Working with the Montessori community has always been a priority for us in creating great products. We make sure that we’re always aligned with the core Montessori early learning principles: ensuring everything we make is non-prescriptive, child-centred, and auto-didactic. It’s why Cubetto is hands-on, why it’s collaborative, and even why it’s made out of wood.
And now, we’re delighted to be published in the latest issue of Montessori International, the quarterly magazine for the global Montessori community. The article is written by our good friend Melissa Stockdale, a Montessori school teacher and lecturer, who conducted research across three schools to test Cubetto in a range of Montessori settings.
You can read the full article below:
Melissa Stockdale gives an account of the robot that helps kids learn to code creatively and without limits.
As an owner and head directress of a Montessori nursery school in Suffolk for 25 years, our school invested quite large sums of money on technological toys that professed to aid the children’s understanding of programmable devices and serve as an introduction to IT.
Although the brightly coloured, plastic, and often noisy, distracting toys amused the children for a brief period of time, the introduction of such items tended to disrupt the calm atmosphere and the general pattern of the children’s normal work cycle within the Montessori classroom.
Through a lack of interest, neglect, or a loss of battery power the expensive objects were then removed from the children’s reach by the frustrated teaching staff. They were either placed on a high shelf out of the child’s reach, or kept in a box of similar rejected educational toys, which itself was stored in the overflowing storage cupboard alongside yet more abandoned computer toys.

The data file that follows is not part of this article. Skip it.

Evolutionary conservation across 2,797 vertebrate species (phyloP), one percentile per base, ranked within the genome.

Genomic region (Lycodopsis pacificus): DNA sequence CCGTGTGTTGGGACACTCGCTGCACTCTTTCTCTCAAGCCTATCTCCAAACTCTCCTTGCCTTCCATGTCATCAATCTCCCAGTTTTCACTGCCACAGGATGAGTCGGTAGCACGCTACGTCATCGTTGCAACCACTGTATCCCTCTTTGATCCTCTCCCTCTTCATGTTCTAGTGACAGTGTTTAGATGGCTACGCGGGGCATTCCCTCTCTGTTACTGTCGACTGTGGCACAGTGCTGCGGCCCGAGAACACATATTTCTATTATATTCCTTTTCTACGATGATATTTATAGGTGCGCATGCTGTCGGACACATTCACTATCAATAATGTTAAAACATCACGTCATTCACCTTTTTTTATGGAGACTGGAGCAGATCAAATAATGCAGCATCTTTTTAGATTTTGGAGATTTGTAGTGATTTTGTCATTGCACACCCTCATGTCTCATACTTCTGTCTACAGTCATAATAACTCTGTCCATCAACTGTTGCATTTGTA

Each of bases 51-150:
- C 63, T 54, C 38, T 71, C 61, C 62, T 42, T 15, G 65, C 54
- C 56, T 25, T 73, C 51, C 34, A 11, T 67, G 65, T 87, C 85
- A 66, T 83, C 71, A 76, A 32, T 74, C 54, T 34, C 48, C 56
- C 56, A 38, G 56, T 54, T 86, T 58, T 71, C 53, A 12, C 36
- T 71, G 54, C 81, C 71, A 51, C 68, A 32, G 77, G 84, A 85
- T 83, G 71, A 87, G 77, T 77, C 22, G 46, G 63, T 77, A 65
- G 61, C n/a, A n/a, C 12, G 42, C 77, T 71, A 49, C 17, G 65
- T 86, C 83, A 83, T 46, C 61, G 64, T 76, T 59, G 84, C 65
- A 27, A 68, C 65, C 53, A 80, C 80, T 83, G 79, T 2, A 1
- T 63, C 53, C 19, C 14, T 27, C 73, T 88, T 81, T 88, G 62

Providing these devices in addition to the Montessori materials did tick the box with the EYFS requirements, along with catering for a specific area of learning in preparation for Ofsted inspections. The presence of such IT articles in the school environment also seemed to satisfy visiting professionals that the children in our care also had access to technological programmable objects. However, the appeal of these toys to the children and the staff was limited and, ultimately, uninspiring.
Enter Cubetto. For those unfamiliar, Cubetto is a brand-new, smart toy designed by Primo Toys, a passionate team of young Italian technicians and entrepreneurs. Beautifully crafted and made of wood (no plastic or garish colours here), this small robot and programming board has been designed to teach 3 to 6 year olds of any background, language or culture programming logic without the need for literacy. Importantly it has no screen and so far it has proven to be a great hit with Montessori professionals and the young children in a selection of Montessori nursery schools in East Anglia.
Following an enthusiastic and inspiring workshop led by Lynette Brock on ‘Rediscovering Sensorial’ at an MSA Region 11 (East Anglia) summer 2015 meeting at Sunflower Montessori Nursery School, I introduced Cubetto and invited heads from local Montessori schools who were affiliated to MSA to take part in a field study on this innovative new educational toy.
Research took place in three schools, Sunflower Montessori School, Peacocks Montessori School in Diss, and Foxglove Montessori School in Stowmarket.
Cubetto was an instant success when shown to several small groups of 4 year olds. It was fascinating to observe how the children concentrated for long periods of time; all the groups were totally absorbed for nearly one hour in all settings where research took place. Interestingly, with very few instructions the children quickly identified and categorised the commands of the different coloured wooden instruction blocks that are used to operate Cubetto’s movements, and every child was able to successfully program their own sequence to achieve an end goal.
Much discussion took place between the children during their exploration of Cubetto. It was a delight to sit back, observe, and listen to their laughter and the surprisingly calm and intelligent conversations that took place as they shared this unique learning experience together.